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The writer is a historian at the University of Liverpool
In the coming weeks, the British government will accommodate asylum seekers on board a barge in Portland, Dorset. This plan was formally announced in April, but the barge is yet to arrive, delayed by protests and growing public criticism.
Britain has seen this before: it’s impossible to look at the policy without making historical comparisons to prison hulks, 19th-century floating prisons etched on to public memory thanks to screen adaptations of Great Expectations. What’s different today is that we no longer hold the Victorian values that upheld that system. Back then, it took far longer for public opinion to turn against these sites.
There are striking parallels between those days and now. Prison hulks were introduced as emergency measures in 1776, one year after the American War of Independence began. No longer being shipped to the American colonies, convict numbers threatened to overwhelm prisons. Hulks became the linchpins that supported the government’s policy of deportation to New South Wales and Tasmania.
Of course, ships have always been used to provide temporary accommodation, as reformatory units for juveniles or hospitals to quarantine the sick. As such, it’s perhaps unsurprising that the Home Office has decided to use the Bibby Stockholm in Dorset, and soon other vessels, to house “non-detained” asylum seekers.
Back in 1776, when the first prison hulk, the Justitia, was moored in Woolwich, local residents expressed fears that escaped convicts would pose a threat to the community. During recent protests against the Bibby Stockholm, the people of Portland expressed similar concerns that the town does not have adequate infrastructure to support the plan, that streets will not be safe and that tourism will be affected. Already, cruise ships scheduled to visit the Jurassic Coast are beginning to bypass the port due to the disruption.
Others object to the policy on humanitarian grounds, given that the ship is due to house asylum seekers — many of whom have fled war and persecution. The detainees will probably arrive in small, staggered groups: imagine being met by protests, shouts and placards.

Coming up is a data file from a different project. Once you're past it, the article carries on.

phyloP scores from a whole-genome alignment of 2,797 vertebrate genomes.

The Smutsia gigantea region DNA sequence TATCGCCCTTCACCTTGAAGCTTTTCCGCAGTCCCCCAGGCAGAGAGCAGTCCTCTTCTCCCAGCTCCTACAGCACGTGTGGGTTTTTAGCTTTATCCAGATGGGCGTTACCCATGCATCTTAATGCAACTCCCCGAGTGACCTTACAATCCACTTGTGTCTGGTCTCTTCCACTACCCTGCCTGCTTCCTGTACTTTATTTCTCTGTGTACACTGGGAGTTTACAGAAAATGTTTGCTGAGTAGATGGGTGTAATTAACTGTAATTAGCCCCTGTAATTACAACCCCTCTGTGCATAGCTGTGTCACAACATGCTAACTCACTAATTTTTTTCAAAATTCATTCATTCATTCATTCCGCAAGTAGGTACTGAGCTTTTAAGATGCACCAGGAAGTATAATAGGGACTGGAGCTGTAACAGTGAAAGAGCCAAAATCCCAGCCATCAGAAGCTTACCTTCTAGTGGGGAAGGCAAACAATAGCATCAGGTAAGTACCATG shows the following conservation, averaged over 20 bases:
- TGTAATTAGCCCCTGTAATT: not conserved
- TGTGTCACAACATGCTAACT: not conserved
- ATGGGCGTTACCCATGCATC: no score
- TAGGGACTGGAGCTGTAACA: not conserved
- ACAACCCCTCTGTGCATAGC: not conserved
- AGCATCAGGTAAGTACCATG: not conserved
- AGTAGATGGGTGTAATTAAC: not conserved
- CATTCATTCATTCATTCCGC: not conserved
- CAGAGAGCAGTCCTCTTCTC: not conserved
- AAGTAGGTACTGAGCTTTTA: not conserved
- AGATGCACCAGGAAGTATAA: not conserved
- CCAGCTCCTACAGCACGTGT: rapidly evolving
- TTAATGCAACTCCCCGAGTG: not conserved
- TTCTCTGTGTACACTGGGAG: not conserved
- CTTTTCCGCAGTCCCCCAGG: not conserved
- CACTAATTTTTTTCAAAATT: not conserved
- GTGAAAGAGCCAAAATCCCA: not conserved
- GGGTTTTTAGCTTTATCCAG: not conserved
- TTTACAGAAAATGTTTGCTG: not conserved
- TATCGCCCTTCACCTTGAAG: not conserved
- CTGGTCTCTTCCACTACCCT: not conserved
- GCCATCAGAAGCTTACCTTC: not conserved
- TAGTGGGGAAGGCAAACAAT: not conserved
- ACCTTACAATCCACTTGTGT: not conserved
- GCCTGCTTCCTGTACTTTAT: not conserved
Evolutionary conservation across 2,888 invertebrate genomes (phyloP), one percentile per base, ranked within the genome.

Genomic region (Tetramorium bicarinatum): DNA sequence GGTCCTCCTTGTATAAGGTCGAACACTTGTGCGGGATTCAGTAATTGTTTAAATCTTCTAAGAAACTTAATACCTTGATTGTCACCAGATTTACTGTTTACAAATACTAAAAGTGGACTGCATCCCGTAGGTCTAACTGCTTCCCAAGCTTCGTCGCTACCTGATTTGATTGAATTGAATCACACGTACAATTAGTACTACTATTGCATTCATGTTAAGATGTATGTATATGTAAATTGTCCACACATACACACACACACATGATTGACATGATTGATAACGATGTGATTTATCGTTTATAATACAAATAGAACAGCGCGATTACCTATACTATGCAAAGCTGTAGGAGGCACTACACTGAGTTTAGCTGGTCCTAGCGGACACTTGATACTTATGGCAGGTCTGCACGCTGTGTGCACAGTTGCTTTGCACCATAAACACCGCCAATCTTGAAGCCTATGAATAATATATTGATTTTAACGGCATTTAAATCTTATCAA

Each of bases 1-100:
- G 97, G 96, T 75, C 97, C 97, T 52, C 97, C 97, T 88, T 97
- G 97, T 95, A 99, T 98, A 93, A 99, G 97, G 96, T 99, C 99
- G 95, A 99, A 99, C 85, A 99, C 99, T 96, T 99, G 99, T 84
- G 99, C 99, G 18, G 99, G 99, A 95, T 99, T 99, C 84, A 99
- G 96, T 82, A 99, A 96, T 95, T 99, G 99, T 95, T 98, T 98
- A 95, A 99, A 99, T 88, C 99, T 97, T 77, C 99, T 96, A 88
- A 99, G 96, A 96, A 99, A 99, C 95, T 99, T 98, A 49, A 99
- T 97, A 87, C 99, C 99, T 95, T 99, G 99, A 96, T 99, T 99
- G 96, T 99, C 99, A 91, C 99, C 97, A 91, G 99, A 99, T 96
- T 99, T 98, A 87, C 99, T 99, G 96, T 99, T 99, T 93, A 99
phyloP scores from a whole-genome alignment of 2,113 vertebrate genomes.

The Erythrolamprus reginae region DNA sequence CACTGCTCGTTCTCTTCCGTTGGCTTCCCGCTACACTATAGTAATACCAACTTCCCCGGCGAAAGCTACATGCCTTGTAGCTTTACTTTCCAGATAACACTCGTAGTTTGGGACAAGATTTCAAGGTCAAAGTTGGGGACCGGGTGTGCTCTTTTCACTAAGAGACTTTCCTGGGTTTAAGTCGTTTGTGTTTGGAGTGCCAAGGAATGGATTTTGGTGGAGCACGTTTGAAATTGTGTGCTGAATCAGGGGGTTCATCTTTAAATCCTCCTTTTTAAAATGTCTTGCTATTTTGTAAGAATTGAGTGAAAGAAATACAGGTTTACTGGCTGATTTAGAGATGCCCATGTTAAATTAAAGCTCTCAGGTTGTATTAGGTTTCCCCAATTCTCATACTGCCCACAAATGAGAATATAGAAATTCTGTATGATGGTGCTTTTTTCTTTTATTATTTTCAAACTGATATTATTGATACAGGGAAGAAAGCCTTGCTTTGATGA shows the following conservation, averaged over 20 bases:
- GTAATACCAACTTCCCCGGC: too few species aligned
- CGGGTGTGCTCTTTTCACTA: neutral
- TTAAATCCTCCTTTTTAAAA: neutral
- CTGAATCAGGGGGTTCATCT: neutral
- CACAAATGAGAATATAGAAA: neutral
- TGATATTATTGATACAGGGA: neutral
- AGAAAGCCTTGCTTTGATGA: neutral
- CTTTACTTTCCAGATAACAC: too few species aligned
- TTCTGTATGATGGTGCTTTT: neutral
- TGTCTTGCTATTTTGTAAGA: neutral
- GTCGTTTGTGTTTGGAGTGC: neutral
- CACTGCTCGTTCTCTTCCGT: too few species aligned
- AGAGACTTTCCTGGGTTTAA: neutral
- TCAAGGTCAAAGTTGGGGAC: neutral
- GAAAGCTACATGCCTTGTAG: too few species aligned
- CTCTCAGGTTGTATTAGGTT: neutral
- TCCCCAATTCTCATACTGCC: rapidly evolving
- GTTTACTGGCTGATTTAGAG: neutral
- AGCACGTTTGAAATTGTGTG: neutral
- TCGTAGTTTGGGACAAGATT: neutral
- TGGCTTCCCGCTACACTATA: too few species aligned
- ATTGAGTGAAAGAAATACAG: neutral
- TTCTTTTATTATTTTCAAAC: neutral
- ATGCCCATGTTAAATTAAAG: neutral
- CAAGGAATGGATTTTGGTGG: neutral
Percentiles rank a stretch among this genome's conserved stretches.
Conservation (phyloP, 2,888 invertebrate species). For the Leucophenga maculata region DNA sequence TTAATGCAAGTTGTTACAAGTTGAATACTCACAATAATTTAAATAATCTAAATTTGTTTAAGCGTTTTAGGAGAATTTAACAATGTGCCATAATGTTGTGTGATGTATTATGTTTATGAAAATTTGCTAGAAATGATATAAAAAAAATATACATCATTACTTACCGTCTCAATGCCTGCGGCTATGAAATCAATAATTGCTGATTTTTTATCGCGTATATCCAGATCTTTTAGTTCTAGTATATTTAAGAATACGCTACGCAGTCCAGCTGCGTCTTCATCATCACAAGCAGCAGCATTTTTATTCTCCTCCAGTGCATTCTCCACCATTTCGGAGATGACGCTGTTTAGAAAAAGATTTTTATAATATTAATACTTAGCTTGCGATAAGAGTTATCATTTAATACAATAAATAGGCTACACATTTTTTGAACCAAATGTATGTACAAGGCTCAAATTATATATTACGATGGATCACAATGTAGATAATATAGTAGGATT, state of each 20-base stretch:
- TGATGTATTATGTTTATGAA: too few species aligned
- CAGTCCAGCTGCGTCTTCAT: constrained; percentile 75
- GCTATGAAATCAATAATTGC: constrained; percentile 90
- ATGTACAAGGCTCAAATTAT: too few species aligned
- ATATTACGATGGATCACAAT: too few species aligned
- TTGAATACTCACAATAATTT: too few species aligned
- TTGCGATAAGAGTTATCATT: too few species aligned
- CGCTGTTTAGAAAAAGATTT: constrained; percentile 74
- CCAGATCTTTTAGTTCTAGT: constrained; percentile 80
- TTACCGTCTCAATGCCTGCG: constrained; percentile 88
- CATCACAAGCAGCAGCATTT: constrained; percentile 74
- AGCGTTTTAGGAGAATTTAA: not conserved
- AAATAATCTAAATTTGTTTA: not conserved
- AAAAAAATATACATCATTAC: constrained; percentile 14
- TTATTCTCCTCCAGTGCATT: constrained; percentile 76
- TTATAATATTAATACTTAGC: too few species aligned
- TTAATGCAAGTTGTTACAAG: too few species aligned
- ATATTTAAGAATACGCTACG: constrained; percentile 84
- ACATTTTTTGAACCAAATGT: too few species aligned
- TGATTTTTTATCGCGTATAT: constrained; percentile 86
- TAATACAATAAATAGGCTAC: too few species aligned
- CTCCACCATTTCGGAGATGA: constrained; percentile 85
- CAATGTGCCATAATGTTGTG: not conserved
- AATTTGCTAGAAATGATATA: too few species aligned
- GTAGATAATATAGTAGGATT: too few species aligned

In the 19th century, ordinary people initially turned a blind eye to the hulks — they were immersed in their own problems, since wars with America and France had caused a recession and poverty was widespread. But public opinion experienced a shift thanks to a boom in Victorian-era press coverage. Newspapers, pamphlets, and periodicals circulated, and literacy rates climbed. Rich and poor alike read about the hulks. Opinion began to shift. People stopped thinking of the convicts as dangerous — instead, they began to see them as having been let down by the state.
Prison inspectors published reports that outlined the cost of maintaining the leaky and rotting wooden ships, and pointed out that it was significantly more expensive to continually repair and modify them than it was to build permanent prisons on land. Today, campaigners argue that the plans to put asylum seekers on the Bibby Stockholm won’t end the use of hotels, and that savings will be trivial.
The change in public opinion in the mid-19th century undoubtedly contributed to the demise of the hulk system in England. It took longer to end in the colonies, including Bermuda and Gibraltar, where media coverage was less outspoken, and ships were removed from the public eye. Hulks haven’t been consigned entirely to history. HMP Weare, a prison ship that was in use in Portland Harbour from 1997-2005, was the object of political controversy as it was both unpopular and costly to run.
Today, it feels as though support for migrant barges is already beginning to falter. While the Home Office may choose to ignore the historical parallels, the public is not. It may only be a matter of time before the policy sinks.